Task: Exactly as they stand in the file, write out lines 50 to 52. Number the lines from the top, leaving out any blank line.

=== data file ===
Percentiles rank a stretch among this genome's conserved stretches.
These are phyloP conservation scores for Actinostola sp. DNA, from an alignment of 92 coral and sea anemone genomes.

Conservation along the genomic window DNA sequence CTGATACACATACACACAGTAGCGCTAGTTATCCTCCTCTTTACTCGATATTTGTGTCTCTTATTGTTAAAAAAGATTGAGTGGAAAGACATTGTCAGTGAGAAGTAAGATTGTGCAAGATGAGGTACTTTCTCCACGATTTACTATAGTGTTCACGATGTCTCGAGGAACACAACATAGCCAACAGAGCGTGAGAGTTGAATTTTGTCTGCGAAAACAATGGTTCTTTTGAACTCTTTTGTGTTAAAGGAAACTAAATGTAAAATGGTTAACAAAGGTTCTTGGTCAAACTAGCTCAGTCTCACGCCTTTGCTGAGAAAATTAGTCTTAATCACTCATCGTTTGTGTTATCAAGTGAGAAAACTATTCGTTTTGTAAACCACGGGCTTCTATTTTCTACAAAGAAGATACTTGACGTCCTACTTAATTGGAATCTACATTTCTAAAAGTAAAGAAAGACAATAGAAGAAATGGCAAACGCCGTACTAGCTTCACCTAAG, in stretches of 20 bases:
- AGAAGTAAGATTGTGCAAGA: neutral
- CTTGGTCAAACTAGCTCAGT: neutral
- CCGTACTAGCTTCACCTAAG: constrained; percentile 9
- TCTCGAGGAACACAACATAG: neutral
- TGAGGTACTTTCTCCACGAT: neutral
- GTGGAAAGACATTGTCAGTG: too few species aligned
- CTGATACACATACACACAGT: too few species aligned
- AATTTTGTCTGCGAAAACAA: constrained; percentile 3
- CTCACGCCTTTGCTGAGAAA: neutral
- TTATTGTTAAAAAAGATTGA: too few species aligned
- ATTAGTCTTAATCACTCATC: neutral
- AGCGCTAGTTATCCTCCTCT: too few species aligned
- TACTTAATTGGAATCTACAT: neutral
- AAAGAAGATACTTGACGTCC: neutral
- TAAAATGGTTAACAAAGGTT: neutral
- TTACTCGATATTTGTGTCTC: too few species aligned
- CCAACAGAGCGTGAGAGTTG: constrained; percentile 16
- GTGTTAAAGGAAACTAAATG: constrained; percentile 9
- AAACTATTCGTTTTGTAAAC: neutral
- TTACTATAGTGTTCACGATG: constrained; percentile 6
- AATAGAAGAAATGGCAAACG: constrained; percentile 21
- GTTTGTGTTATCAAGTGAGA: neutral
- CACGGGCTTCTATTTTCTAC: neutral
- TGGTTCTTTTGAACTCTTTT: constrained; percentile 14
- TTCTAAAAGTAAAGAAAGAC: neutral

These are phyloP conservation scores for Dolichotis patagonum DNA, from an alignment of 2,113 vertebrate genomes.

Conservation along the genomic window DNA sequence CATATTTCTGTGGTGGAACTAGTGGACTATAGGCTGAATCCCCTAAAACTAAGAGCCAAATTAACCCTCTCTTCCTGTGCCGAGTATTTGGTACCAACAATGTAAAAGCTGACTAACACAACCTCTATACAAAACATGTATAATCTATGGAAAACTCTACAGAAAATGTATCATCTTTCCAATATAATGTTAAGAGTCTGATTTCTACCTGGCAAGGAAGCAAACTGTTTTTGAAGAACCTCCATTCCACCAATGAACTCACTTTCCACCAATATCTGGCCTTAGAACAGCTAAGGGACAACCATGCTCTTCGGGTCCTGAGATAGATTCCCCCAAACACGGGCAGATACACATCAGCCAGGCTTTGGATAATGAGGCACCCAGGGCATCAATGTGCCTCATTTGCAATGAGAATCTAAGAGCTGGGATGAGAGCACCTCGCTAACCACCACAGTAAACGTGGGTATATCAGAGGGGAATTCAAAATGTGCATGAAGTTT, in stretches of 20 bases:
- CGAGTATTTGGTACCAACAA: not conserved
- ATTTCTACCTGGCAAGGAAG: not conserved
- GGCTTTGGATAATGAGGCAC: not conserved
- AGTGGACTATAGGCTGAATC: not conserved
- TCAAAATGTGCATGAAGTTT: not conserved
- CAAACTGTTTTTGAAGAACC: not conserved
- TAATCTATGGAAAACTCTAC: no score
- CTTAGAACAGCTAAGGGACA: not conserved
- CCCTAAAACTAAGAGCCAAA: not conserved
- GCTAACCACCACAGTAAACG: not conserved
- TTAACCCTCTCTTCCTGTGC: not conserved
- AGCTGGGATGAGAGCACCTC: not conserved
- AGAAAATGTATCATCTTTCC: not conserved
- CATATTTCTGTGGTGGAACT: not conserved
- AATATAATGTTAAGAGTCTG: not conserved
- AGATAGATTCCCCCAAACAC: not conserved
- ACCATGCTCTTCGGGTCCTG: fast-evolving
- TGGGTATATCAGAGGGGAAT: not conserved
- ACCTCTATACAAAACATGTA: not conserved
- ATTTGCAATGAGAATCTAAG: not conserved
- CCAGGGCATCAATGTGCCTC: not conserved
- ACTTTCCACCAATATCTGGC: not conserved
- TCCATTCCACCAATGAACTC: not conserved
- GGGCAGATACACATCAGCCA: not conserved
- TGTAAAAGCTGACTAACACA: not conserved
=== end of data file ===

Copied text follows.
- ATTTGCAATGAGAATCTAAG: not conserved
- CCAGGGCATCAATGTGCCTC: not conserved
- ACTTTCCACCAATATCTGGC: not conserved